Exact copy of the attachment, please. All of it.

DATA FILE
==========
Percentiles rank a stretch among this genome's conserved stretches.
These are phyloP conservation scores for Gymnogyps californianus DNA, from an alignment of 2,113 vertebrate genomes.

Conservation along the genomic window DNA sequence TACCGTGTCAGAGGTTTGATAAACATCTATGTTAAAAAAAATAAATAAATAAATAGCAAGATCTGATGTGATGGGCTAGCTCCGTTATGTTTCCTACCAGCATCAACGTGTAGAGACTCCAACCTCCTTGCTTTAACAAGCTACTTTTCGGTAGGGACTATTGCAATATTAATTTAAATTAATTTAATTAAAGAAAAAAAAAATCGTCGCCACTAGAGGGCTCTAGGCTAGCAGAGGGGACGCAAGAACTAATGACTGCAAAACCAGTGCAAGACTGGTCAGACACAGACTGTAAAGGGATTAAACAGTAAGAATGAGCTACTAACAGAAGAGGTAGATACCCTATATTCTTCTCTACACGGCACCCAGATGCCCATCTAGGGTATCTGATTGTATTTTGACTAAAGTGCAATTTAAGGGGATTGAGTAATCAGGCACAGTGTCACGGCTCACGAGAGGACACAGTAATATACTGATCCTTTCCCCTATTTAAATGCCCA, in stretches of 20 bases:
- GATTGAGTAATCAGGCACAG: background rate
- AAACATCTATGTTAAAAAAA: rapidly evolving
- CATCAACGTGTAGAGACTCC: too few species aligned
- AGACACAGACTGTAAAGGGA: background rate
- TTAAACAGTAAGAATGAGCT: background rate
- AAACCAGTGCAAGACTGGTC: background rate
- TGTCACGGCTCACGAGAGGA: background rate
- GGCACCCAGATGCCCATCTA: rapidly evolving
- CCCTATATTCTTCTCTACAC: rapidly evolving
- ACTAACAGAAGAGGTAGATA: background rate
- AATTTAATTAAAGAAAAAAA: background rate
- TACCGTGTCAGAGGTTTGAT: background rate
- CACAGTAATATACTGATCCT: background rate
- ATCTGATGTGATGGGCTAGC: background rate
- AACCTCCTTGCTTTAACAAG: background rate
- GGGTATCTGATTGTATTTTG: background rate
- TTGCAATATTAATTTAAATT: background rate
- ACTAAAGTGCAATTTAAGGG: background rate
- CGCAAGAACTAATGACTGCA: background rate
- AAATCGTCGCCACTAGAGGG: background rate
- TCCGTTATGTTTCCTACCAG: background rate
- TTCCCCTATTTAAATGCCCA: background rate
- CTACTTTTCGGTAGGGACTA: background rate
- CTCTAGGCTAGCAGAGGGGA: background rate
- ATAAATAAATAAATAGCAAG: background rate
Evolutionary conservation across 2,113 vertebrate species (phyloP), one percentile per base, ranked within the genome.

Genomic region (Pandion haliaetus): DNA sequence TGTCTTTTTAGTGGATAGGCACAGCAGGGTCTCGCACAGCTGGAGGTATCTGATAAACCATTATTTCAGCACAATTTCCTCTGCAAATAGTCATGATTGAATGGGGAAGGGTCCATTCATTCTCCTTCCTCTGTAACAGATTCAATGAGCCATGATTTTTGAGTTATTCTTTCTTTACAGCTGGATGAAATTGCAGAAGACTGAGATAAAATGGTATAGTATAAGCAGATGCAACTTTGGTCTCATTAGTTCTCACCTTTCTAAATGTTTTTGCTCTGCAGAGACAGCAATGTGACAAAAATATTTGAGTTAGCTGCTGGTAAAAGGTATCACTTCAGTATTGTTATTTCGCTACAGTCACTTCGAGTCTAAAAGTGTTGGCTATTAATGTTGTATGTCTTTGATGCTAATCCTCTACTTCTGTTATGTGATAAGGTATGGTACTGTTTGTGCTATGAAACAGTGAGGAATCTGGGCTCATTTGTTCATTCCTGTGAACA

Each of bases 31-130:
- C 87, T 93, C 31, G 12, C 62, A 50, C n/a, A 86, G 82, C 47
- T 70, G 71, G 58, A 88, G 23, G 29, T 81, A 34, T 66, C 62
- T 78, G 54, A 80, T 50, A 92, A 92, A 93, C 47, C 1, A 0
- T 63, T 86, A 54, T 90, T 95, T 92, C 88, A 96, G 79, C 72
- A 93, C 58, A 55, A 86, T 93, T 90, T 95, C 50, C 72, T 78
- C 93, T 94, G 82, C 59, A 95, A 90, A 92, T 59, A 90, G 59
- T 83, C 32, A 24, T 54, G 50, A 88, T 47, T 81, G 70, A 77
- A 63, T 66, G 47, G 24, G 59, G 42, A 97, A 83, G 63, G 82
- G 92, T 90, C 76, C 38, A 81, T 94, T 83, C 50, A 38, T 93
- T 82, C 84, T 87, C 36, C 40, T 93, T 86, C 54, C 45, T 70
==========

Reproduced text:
Percentiles rank a stretch among this genome's conserved stretches.
These are phyloP conservation scores for Gymnogyps californianus DNA, from an alignment of 2,113 vertebrate genomes.

Conservation along the genomic window DNA sequence TACCGTGTCAGAGGTTTGATAAACATCTATGTTAAAAAAAATAAATAAATAAATAGCAAGATCTGATGTGATGGGCTAGCTCCGTTATGTTTCCTACCAGCATCAACGTGTAGAGACTCCAACCTCCTTGCTTTAACAAGCTACTTTTCGGTAGGGACTATTGCAATATTAATTTAAATTAATTTAATTAAAGAAAAAAAAAATCGTCGCCACTAGAGGGCTCTAGGCTAGCAGAGGGGACGCAAGAACTAATGACTGCAAAACCAGTGCAAGACTGGTCAGACACAGACTGTAAAGGGATTAAACAGTAAGAATGAGCTACTAACAGAAGAGGTAGATACCCTATATTCTTCTCTACACGGCACCCAGATGCCCATCTAGGGTATCTGATTGTATTTTGACTAAAGTGCAATTTAAGGGGATTGAGTAATCAGGCACAGTGTCACGGCTCACGAGAGGACACAGTAATATACTGATCCTTTCCCCTATTTAAATGCCCA, in stretches of 20 bases:
- GATTGAGTAATCAGGCACAG: background rate
- AAACATCTATGTTAAAAAAA: rapidly evolving
- CATCAACGTGTAGAGACTCC: too few species aligned
- AGACACAGACTGTAAAGGGA: background rate
- TTAAACAGTAAGAATGAGCT: background rate
- AAACCAGTGCAAGACTGGTC: background rate
- TGTCACGGCTCACGAGAGGA: background rate
- GGCACCCAGATGCCCATCTA: rapidly evolving
- CCCTATATTCTTCTCTACAC: rapidly evolving
- ACTAACAGAAGAGGTAGATA: background rate
- AATTTAATTAAAGAAAAAAA: background rate
- TACCGTGTCAGAGGTTTGAT: background rate
- CACAGTAATATACTGATCCT: background rate
- ATCTGATGTGATGGGCTAGC: background rate
- AACCTCCTTGCTTTAACAAG: background rate
- GGGTATCTGATTGTATTTTG: background rate
- TTGCAATATTAATTTAAATT: background rate
- ACTAAAGTGCAATTTAAGGG: background rate
- CGCAAGAACTAATGACTGCA: background rate
- AAATCGTCGCCACTAGAGGG: background rate
- TCCGTTATGTTTCCTACCAG: background rate
- TTCCCCTATTTAAATGCCCA: background rate
- CTACTTTTCGGTAGGGACTA: background rate
- CTCTAGGCTAGCAGAGGGGA: background rate
- ATAAATAAATAAATAGCAAG: background rate
Evolutionary conservation across 2,113 vertebrate species (phyloP), one percentile per base, ranked within the genome.

Genomic region (Pandion haliaetus): DNA sequence TGTCTTTTTAGTGGATAGGCACAGCAGGGTCTCGCACAGCTGGAGGTATCTGATAAACCATTATTTCAGCACAATTTCCTCTGCAAATAGTCATGATTGAATGGGGAAGGGTCCATTCATTCTCCTTCCTCTGTAACAGATTCAATGAGCCATGATTTTTGAGTTATTCTTTCTTTACAGCTGGATGAAATTGCAGAAGACTGAGATAAAATGGTATAGTATAAGCAGATGCAACTTTGGTCTCATTAGTTCTCACCTTTCTAAATGTTTTTGCTCTGCAGAGACAGCAATGTGACAAAAATATTTGAGTTAGCTGCTGGTAAAAGGTATCACTTCAGTATTGTTATTTCGCTACAGTCACTTCGAGTCTAAAAGTGTTGGCTATTAATGTTGTATGTCTTTGATGCTAATCCTCTACTTCTGTTATGTGATAAGGTATGGTACTGTTTGTGCTATGAAACAGTGAGGAATCTGGGCTCATTTGTTCATTCCTGTGAACA

Each of bases 31-130:
- C 87, T 93, C 31, G 12, C 62, A 50, C n/a, A 86, G 82, C 47
- T 70, G 71, G 58, A 88, G 23, G 29, T 81, A 34, T 66, C 62
- T 78, G 54, A 80, T 50, A 92, A 92, A 93, C 47, C 1, A 0
- T 63, T 86, A 54, T 90, T 95, T 92, C 88, A 96, G 79, C 72
- A 93, C 58, A 55, A 86, T 93, T 90, T 95, C 50, C 72, T 78
- C 93, T 94, G 82, C 59, A 95, A 90, A 92, T 59, A 90, G 59
- T 83, C 32, A 24, T 54, G 50, A 88, T 47, T 81, G 70, A 77
- A 63, T 66, G 47, G 24, G 59, G 42, A 97, A 83, G 63, G 82
- G 92, T 90, C 76, C 38, A 81, T 94, T 83, C 50, A 38, T 93
- T 82, C 84, T 87, C 36, C 40, T 93, T 86, C 54, C 45, T 70